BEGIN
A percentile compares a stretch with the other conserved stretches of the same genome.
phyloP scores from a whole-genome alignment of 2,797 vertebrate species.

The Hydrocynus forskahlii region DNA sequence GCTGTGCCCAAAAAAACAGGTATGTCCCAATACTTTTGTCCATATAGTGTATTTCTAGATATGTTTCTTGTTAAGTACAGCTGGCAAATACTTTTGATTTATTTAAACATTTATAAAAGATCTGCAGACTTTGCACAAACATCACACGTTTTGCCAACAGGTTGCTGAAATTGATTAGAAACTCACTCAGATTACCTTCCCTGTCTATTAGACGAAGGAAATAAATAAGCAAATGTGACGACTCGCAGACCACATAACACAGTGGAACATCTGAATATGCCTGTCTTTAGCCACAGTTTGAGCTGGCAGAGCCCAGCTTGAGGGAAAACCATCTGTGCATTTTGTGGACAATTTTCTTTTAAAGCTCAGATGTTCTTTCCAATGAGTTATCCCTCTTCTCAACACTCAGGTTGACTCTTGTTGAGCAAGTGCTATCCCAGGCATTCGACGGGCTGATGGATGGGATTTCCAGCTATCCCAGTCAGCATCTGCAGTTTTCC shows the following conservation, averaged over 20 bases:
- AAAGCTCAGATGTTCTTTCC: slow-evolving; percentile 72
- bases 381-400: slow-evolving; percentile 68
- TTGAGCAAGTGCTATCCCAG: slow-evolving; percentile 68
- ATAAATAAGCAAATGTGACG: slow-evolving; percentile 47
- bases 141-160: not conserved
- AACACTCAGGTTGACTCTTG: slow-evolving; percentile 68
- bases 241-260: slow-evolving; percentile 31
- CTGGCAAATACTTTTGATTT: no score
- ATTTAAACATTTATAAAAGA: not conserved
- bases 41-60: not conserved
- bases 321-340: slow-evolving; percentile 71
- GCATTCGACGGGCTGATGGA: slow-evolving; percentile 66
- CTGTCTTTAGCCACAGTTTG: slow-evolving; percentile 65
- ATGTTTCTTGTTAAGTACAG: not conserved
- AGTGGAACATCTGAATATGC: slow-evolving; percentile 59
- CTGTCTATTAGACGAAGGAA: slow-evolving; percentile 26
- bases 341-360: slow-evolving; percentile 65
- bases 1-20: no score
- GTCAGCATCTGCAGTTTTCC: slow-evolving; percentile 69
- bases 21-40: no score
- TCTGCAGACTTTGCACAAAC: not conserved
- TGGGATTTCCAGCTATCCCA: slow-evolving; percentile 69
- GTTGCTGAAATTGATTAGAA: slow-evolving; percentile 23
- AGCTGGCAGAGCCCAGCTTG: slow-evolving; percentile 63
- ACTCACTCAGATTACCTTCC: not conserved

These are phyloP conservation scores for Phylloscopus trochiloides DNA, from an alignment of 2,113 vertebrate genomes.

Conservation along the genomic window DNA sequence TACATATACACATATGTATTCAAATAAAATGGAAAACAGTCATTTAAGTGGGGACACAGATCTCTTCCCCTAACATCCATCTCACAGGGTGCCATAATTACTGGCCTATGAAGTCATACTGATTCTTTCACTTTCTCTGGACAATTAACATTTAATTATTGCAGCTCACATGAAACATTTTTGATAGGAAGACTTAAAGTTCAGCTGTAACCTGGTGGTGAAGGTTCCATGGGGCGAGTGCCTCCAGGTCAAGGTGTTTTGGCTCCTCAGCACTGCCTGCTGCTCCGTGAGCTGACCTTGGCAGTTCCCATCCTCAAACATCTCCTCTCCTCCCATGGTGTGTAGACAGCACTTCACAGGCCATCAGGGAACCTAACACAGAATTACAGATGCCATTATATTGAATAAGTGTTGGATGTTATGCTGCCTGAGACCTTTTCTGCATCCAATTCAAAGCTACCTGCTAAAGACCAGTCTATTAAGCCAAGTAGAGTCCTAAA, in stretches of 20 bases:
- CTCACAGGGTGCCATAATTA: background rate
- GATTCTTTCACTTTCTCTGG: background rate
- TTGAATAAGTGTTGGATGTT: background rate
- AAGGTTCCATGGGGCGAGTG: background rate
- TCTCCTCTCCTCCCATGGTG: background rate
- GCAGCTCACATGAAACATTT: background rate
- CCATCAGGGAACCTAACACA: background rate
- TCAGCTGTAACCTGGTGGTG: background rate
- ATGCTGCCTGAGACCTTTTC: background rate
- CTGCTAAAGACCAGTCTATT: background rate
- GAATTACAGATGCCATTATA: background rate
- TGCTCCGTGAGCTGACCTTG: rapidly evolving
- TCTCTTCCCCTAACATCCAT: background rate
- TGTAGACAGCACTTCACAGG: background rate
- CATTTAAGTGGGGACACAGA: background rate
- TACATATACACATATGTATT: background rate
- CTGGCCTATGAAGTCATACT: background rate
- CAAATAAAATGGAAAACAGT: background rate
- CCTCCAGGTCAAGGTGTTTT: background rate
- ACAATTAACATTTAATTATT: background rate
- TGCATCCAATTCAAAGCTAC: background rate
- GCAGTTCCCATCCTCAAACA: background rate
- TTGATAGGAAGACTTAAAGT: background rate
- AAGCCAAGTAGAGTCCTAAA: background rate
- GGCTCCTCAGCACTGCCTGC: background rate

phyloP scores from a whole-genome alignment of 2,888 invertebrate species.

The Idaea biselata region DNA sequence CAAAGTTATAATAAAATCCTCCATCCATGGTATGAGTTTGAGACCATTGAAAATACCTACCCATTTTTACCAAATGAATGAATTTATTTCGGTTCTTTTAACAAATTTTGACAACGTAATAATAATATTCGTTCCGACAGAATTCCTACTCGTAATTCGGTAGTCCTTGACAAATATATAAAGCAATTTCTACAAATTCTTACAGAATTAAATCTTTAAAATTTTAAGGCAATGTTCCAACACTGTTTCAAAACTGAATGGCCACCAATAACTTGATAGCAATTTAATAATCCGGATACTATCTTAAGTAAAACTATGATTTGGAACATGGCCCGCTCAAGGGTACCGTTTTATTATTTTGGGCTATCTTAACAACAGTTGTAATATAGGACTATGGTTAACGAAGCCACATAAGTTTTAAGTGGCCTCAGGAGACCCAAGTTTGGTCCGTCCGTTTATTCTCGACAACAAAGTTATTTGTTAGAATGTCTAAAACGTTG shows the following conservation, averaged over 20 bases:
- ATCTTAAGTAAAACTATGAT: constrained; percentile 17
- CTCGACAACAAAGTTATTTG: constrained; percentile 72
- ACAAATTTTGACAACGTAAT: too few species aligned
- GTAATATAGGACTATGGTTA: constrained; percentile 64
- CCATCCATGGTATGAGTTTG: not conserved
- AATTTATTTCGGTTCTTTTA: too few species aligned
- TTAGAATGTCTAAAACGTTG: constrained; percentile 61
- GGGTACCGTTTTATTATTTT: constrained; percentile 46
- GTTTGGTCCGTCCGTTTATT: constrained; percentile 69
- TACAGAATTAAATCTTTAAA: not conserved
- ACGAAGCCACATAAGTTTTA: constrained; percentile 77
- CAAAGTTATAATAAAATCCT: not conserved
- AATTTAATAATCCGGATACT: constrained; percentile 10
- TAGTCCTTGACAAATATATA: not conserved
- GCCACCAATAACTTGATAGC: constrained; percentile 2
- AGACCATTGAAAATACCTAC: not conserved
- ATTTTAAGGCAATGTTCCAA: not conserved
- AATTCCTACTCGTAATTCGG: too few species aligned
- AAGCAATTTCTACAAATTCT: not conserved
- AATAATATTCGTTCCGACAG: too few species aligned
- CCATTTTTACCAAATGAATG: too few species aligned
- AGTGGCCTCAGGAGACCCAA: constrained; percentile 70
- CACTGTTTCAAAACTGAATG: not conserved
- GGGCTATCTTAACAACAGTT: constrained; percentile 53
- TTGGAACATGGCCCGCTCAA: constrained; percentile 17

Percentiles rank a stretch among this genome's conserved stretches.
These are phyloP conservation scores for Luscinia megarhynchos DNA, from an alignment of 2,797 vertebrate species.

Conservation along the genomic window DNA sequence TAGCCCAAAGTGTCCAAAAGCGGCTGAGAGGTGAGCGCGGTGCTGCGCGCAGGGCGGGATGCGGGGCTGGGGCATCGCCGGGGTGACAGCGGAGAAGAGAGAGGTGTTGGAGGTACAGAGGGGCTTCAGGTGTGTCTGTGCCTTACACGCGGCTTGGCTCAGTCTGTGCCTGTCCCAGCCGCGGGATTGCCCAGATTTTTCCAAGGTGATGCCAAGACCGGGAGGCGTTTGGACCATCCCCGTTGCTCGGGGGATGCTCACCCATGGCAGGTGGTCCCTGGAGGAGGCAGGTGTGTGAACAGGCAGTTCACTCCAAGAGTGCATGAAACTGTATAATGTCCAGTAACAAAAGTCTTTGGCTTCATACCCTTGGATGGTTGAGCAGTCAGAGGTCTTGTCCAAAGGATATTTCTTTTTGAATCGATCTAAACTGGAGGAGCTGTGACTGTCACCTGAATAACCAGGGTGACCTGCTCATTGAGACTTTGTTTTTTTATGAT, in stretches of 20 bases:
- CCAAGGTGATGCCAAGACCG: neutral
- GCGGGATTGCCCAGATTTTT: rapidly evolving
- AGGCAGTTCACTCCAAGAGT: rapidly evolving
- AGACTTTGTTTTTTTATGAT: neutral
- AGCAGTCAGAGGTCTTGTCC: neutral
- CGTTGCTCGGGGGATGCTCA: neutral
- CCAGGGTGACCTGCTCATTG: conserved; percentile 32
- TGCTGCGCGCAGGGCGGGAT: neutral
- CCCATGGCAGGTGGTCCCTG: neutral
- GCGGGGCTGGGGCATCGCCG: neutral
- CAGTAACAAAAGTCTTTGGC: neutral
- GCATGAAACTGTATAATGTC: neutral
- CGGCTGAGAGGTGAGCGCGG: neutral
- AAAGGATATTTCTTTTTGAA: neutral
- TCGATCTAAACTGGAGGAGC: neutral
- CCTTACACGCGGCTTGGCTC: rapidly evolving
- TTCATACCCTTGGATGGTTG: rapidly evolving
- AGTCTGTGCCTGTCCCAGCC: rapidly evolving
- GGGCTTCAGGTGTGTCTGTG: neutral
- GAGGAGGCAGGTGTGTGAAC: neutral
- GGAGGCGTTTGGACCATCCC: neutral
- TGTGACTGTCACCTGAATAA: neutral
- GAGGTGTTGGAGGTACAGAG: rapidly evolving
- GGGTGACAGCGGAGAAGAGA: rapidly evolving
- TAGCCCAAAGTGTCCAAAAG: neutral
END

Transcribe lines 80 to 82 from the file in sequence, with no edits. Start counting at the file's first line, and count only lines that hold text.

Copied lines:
- CACTGTTTCAAAACTGAATG: not conserved
- GGGCTATCTTAACAACAGTT: constrained; percentile 53
- TTGGAACATGGCCCGCTCAA: constrained; percentile 17